ON AUGUST THIRD, 2011, Rudolf Brazda passed away at age 98 in a nursing home in the northeast of France. In December of 2008, the French gay magazine Têtu heralded Brazda, who survived three years at Buchenwald concentration camp, as “Le dernier ‘triangle rose.’”* After the passing of Pierre Seel, a survivor of the camp Schirmeck-Vorbrück, Brazda became the last documented survivor of the Nazi persecution of homosexuals.
The persecution began almost immediately after Hitler became chancellor of Germany on January 30, 1933. On May 6 of that year, fascist thugs attacked the Berlin institute of Dr. Magnus Hirschfeld, the pioneering sexologist and founder of the Wissenschaftlich-humanitäres Komitee (Scientific Humanitarian Committee), the world’s first gay rights group. Four days later, at Bebelplatz, Nazis burned Hirschfeld’s extensive library in what Austrian journalist Joseph Roth later described as “an auto-da-fé of the mind.” Gay bars were shuttered and mass arrests of homosexuals followed. Germany’s other primary homophile groups—the Gemeinschaft der Eigenen (Community of Strangers), founded by the male-rights activist Adolf Brand, and the Bund für Menschenrecht (Human Rights League) Europe’s largest gay organization, lead by newspaper man Friedrich Radszuweit—were forcibly disbanded. Years before, Nazi party headquarters had released the first in a series of statements decrying the evils of male homosexuality. (Lesbianism remained legal because the Nazis did not view it as a threat to procreation.)
In response to Adolf Brand’s petition to revoke Paragraph 175—Germany’s anti-sodomy law—the party trumpeted its homophobia with a statement from Munich:
Anyone who thinks of homosexual love is our enemy. We reject anything which emasculates our people and makes [them]a plaything for our enemies. Might makes right. Let us see to it that we once again become strong! But this we can achieve only in one way: the German people must once again learn how to exercise discipline. We therefore reject any form of lewdness, especially homosexuality, because it robs us of our last chance to free our people from the bondage which now enslaves us.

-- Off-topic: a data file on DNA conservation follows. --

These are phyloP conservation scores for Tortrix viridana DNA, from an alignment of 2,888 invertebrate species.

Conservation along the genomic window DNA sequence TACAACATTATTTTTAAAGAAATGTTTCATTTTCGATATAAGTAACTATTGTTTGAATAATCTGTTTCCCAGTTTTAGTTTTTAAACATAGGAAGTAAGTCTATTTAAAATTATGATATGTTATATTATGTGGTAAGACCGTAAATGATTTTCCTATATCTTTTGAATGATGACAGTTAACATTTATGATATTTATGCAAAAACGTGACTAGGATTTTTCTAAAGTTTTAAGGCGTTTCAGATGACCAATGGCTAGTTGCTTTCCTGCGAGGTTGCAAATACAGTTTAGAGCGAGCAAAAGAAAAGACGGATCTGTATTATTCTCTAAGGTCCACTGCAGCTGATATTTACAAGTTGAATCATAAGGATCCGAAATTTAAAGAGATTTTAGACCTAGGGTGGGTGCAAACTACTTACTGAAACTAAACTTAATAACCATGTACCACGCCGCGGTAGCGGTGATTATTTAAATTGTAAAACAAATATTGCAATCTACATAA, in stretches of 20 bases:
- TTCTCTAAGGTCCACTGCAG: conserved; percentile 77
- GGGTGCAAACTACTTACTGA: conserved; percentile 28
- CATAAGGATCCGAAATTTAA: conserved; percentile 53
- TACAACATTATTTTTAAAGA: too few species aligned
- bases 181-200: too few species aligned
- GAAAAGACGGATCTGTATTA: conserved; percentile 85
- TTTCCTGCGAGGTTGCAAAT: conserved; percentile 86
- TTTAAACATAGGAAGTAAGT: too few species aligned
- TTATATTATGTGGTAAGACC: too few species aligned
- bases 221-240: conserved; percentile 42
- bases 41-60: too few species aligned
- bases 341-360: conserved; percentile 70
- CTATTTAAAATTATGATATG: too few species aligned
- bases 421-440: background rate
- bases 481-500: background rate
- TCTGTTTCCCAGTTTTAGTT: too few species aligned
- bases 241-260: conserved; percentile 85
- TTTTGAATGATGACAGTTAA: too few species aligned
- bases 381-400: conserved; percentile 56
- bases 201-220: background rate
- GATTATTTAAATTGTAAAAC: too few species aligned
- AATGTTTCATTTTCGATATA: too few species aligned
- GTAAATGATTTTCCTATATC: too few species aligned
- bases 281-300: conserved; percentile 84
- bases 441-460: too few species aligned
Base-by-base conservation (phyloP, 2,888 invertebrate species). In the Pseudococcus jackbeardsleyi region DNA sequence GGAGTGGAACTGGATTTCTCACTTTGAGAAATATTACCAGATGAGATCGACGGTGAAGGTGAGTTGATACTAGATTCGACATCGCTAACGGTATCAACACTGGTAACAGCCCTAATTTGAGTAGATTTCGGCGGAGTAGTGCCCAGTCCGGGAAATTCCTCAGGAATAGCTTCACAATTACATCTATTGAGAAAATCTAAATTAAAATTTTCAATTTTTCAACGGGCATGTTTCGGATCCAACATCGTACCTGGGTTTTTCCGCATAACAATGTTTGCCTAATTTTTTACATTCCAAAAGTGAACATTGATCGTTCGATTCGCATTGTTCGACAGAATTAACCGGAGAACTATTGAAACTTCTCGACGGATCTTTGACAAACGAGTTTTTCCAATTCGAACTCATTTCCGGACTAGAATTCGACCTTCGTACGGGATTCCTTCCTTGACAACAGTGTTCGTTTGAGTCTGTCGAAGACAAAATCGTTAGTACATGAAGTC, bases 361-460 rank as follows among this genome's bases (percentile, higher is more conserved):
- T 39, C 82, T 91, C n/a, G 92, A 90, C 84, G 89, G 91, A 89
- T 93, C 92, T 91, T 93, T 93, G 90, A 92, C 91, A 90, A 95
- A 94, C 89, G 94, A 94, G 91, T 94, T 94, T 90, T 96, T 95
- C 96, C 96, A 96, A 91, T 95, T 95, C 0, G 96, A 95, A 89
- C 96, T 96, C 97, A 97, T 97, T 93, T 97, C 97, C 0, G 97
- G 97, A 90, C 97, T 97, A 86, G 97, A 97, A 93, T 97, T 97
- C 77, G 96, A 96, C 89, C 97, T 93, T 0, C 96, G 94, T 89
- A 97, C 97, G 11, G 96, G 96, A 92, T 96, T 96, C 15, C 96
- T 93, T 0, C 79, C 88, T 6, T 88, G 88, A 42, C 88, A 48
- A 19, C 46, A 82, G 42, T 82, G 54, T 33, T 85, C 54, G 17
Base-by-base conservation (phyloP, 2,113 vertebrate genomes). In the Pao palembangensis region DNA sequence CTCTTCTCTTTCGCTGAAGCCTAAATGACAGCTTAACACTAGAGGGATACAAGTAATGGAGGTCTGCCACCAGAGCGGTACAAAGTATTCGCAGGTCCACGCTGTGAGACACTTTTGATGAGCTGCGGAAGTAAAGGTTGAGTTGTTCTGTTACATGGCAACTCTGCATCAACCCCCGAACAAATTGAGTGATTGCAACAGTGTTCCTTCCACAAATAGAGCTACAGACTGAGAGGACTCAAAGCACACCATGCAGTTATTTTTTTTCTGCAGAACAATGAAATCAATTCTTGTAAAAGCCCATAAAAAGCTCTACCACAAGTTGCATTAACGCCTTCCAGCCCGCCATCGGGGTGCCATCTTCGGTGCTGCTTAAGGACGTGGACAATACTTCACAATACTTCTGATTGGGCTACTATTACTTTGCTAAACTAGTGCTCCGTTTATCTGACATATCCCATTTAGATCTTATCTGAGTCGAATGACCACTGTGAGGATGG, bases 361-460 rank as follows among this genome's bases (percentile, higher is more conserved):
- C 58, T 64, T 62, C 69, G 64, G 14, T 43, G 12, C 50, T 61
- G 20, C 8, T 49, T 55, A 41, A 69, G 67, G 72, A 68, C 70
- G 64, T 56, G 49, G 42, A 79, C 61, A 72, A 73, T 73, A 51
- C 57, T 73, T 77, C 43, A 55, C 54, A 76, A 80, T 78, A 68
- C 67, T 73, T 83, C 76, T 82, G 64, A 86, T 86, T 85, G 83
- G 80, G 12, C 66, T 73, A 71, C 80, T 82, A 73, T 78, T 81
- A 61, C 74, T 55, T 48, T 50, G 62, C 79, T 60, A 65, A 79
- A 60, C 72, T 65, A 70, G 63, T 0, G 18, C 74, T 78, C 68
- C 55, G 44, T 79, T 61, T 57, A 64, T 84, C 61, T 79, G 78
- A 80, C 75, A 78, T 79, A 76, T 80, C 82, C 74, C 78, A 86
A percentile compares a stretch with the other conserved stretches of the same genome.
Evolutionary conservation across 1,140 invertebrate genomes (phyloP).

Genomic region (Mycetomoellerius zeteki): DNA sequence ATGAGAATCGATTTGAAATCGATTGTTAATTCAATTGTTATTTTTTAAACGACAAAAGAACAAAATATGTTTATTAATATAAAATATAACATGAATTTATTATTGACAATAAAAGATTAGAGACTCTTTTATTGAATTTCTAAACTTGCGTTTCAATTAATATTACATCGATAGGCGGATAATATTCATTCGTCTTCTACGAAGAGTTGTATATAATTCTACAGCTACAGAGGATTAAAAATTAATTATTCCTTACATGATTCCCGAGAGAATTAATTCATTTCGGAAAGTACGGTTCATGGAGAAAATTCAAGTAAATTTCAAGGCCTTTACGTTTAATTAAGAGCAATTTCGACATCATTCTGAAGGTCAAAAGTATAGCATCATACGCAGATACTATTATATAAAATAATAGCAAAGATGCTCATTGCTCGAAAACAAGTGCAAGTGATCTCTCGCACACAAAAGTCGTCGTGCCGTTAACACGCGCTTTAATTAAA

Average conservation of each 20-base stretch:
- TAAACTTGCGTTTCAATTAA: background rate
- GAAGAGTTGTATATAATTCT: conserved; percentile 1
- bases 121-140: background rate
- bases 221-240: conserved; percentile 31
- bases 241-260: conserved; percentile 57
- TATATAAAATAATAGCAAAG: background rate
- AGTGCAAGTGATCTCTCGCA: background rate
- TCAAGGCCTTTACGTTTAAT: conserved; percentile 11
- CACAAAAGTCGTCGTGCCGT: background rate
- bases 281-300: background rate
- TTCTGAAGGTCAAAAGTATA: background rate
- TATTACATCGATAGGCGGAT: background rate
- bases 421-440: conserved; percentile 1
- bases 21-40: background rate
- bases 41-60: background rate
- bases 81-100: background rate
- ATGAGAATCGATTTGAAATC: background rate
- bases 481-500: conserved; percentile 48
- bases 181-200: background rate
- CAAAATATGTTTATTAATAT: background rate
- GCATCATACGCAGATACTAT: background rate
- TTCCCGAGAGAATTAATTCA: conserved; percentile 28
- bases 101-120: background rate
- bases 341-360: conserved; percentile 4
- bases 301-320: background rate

Many of Germany’s gays believed they would be spared because of the open homosexuality of several high-ranking Nazi officials, notably SA Chief of Staff Ernst Röhm. They would soon learn the full extent of this misapprehension.
Rudolf Brazda was arrested twice under §175A, the Nazi variant of the original anti-sodomy law, which dates back to the establishment of the Second German Reich in 1871. Following the murder of Röhm in the “Night of the Long Knives,” the Nazi war on homosexuality intensified. In 1935, §175 was extended to prohibit not only sodomy and bestiality but also ordinary social interactions such as touching and kissing. This Nazi experiment in Orwellian thought crime reached its ludicrous pinnacle in 1937, when Dr. Rudolph Klare advocated the criminalization of “abstract coitus,” which he described as “simple contemplation of the desired object.”
Rudolf Brazda was arrested a second time under §175A in 1941. By that time, the official line from the Reich Main Security Office was that “all homosexuals who have seduced more than one partner are after their release from prison to be placed in preventive custody.” Yet another instance of Nazi double-speak, “preventive custody” was code for internment in a concentration camp, which had been taking place in practice since the fall of 1933. Reichsführer Heinrich Himmler had an equally cynical, though somewhat blacker, euphemism in store for members of the police and SS convicted of homosexual acts. In 1937 he decreed that “after serving the sentence imposed by the court, [the convicted]will upon my instructions be taken to a concentration camp and there shot while trying to escape.” Some homosexuals—like the late Montréal-based artist Peter Flinsch, who died in 2010 at the age of 89—were spared the concentration camp because of their military degrees. But the treatment of the so-called “175-ers,” “warmer-Bruder” (warm brothers), and “Arschficker” (ass fuckers) in Nazi prisons was horrific. The terror of a Nazi military prison is recounted in grisly detail by an anonymous actor from Berlin’s Deutsches Theater (“Herr Wolf,” a pseudonym) in Frank Rector’s The Nazi Extermination of Homosexuals (1981).
For many years following the end of World War II and the liberation of the camps, the history of gay men persecuted under the Third Reich remained obscure. Even now, all of the scholarship currently available in English on the subject fits nicely onto a single bookcase shelf. It took the pioneering research of scholars like sociologist Rüdiger Lautmann to begin to shed light on this hidden history. Lautmann’s research in the 1970’s resulted in the seminal paper “Gesellschaft und Homosexualität” (1981). The German writer Heinz Heger published the anonymous memoir of a gay survivor of Sachsenhausen and Flossenbürg concentration camps under the title Die Männer mit dem rosa Winkel (The Men With the Pink Triangle) in 1972. The book caused a stir when it was released and it also served as the inspiration for Martin Sherman’s play Bent, which had its premiere in London’s West End in 1979 starring Sir Ian McKellen. In 1986 the German-American author Richard Plant released The Pink Triangle: The Nazi War against Homosexuals (1986), which also made an important contribution to the struggling field of queer-Holocaust scholarship.